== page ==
Anti-government protests continued over the weekend in Bangkok. With rising COVID cases and a recently announced lockdown, protestors began “The Sombat Tour,” a vehicle demonstration. Protestors piled into hundreds of cars and motorbikesand effectively jammed the streets, making noise and slowing traffic. Alongside the new tactic, protestors have begun to target PM Prayut Chan-o-cha’s coalition and other political supporters. Cars swamped the streets outside of the Bhumjaithai, Democrats and Palang Prachachart Thai party offices, urging them to withdraw their support.
The demonstrators poured Tapioca flour on the ground of the Palang Pracharat headquarters, symbolizing the shady past of Thamanat Prompow, the new Secretary General of the party. Convicted of drug-related charges in Australia in the 1990s, Prompow’s defense was that the drugs found were in fact “just flour.” Around 4pm, the car mob protesters met with other anti-government protestors outside of the Thai Lai Than demonstration at the Central World shopping centre. The day ended with activists giving the government two weeks to meet their demands and urging others to organize similar car mob protests across other provinces.
In other news, Labour Minister Suchat Chomklin is under pressure to explain a leaked proposal of discriminatory COVID-19 testing. Emails sent on July 5 show the Foriegn Workers Administration of the Department of Employment cancelling COVID-19 tests for foreign workers due to shortage of medical equipment and staffing. Chomklin responded saying that testing will continue and the Ministry is instead devoting its attention to finding more venues that can be turned into hospitals.


On Tuesday, four Iranian intelligence members were charged in Manhattan with plotting to kidnap a Brooklyn-based Iranian American journalist. While she has not been identified by prosecutors, Masih Alinejad confirmed that she was the intended target. Alinejad is a prominent Iraninan opposition activist and writer who was living in exile after fleeing Iran in 2009, following the disputed presidential election and subsequent crackdown on protesters. The court alleges that the accused plotted to lure Alinejad to a third country, capture her, and bring her to Iran. There were also similar plans for three more people in Canada, a person in the United Kingdom, and targets in the United Arab Emirates. Alinejad has been living under U.S. government protection since last year, when authorities notified her that she and members of her household were being photographed and video recorded. Alinejad told the Associated Press “I knew that this is the nature of the Islamic Republic, you know, kidnapping people, arresting people, torturing people, killing people. But I couldn’t believe it that this is going to happen to me in United States of America.” The Iran Foreign Ministry responded on Wednesday, calling the accusations “baseless and ridiculous.”
Reuters reported that, in a meeting last week between the Iranian Revolutionary Guard and Iraqi Shia militias, a senior Iranian commander encouraged the Iraqis to increase attacks on U.S. targets in Iraq and Syria. This comes at a time of escalating tensions between the U.S. and Iran-backed militias in Iraq: prior to the meeting, U.S. airstrikes targeted operational and weapons storage facilities on the Iraq-Syria border and, following the meeting, American forces were attacked several times. However, the Iranians did advise exercising relative restraint in order to prevent the situation from spinning out of control. This meeting highlights the integral role Iran plays in the U.S. conflict in Iraq and Syria: the attacks on U.S. forces have thus far been linked to Iraq’s state-supported Popular Mobilisation Forces (PMF), which are made up primarily of Iran-backed militias. Their main goal is American withdrawal from the region. However, a separate report claimed that Iran may be losing some control of its proxies in Iraq: senior commanders have been met with defiance by faction leaders, whose own retaliatory goals are beginning to diverge from those of Tehran.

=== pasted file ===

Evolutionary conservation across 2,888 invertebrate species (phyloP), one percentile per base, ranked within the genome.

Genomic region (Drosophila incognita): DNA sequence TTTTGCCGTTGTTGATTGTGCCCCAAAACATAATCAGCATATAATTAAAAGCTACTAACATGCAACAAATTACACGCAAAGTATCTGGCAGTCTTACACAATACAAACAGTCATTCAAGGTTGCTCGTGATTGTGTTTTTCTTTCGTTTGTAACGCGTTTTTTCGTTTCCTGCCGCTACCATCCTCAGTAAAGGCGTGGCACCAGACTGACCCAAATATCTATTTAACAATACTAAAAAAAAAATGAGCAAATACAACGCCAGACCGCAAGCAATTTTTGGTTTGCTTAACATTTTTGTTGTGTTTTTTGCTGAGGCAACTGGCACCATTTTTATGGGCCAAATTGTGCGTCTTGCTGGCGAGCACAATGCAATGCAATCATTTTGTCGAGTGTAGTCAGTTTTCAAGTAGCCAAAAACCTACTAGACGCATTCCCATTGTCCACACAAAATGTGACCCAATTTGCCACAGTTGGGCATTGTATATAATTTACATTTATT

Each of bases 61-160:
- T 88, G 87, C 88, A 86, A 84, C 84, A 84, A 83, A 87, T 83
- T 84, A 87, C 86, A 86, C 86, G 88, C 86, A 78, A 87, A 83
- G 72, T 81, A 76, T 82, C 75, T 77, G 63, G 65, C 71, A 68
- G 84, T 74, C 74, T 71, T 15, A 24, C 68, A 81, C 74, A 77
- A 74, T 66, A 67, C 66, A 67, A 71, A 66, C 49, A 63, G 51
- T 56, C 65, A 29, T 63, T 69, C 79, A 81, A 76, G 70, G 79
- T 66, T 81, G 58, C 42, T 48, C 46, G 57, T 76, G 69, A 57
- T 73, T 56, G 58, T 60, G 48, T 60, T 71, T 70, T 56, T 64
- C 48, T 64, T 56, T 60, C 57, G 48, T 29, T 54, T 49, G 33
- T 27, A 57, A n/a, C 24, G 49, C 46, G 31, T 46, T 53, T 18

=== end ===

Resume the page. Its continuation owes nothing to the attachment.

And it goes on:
In Covid news, the New York Times reported on Sunday that thousands of Iranians are traveling to neighboring Armenia to get the vaccine. Vaccine rollout in Iran has been slow, with only an estimated two percent of Iranians fully vaccinated. Across the border, Armenia, whose vaccine supply exceeds demand, is providing free shots to foreigners without registration. This comes as the World Health Organization (WHO) announced on Wednesday its concern of a surge in cases in the Middle East, aggravated by the spread of the Delta variant. Next week, large religious and social gatherings are expected, in celebration of the Muslim Eid al-Adha holiday. The WHO warns of “catastrophic consequences” if the current surge continues.


On Monday night a fire tore through an Iraqi hospital’s Covid ward, killing a confirmed 60 and injuring over 100 people. The fire broke out at the Imam Hussein Teaching Hospital in the southern city of Nasiriya, spreading for three hours. Police and civil defence authorities say that sparks from faulty wiring caused an oxygen tank to explode, which started the deadly fire. This is the second time in three months an Iraqi hospital lost patients to fire, with the first taking place in a Baghdad coronavirus hospital that killed over 80 people. The Prime Minister’s office called for national mourning and ordered the detention of the provincial health director, the civil defense chief and the hospital director. Iraqis have funneled their despair and anger towards the government, blaming the provincial and federal levels for years of neglect and mismanagement. President Barham Salih echoed this sentiment, referring to “persistent corruption and mismanagement that undervalues the lives of Iraqis.”